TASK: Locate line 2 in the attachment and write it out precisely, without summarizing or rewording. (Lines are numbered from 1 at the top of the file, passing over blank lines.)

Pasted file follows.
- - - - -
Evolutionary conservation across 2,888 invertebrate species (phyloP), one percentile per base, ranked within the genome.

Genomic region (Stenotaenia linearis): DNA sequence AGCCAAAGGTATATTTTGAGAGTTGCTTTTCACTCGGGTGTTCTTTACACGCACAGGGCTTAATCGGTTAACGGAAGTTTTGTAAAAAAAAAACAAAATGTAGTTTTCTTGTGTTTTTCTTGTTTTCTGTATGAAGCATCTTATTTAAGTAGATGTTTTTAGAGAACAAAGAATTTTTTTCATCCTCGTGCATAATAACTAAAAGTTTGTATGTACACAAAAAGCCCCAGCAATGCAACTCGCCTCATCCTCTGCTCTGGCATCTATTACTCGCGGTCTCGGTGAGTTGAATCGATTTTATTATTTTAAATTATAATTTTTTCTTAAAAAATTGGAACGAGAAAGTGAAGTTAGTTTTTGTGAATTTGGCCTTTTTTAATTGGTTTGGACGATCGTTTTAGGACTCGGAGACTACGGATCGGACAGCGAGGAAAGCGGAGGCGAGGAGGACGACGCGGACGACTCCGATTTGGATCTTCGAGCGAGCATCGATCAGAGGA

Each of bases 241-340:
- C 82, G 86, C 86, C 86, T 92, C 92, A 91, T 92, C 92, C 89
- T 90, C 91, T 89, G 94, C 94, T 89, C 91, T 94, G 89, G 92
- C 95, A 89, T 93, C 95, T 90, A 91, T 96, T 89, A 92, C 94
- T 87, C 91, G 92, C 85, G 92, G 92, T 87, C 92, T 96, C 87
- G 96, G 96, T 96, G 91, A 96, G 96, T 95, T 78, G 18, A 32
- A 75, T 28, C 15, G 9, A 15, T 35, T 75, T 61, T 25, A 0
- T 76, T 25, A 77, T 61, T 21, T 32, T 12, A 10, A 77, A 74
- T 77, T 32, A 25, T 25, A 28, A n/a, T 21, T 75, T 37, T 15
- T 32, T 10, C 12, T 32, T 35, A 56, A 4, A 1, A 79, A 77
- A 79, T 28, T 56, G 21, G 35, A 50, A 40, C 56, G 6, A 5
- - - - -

Genomic region (Stenotaenia linearis): DNA sequence AGCCAAAGGTATATTTTGAGAGTTGCTTTTCACTCGGGTGTTCTTTACACGCACAGGGCTTAATCGGTTAACGGAAGTTTTGTAAAAAAAAAACAAAATGTAGTTTTCTTGTGTTTTTCTTGTTTTCTGTATGAAGCATCTTATTTAAGTAGATGTTTTTAGAGAACAAAGAATTTTTTTCATCCTCGTGCATAATAACTAAAAGTTTGTATGTACACAAAAAGCCCCAGCAATGCAACTCGCCTCATCCTCTGCTCTGGCATCTATTACTCGCGGTCTCGGTGAGTTGAATCGATTTTATTATTTTAAATTATAATTTTTTCTTAAAAAATTGGAACGAGAAAGTGAAGTTAGTTTTTGTGAATTTGGCCTTTTTTAATTGGTTTGGACGATCGTTTTAGGACTCGGAGACTACGGATCGGACAGCGAGGAAAGCGGAGGCGAGGAGGACGACGCGGACGACTCCGATTTGGATCTTCGAGCGAGCATCGATCAGAGGA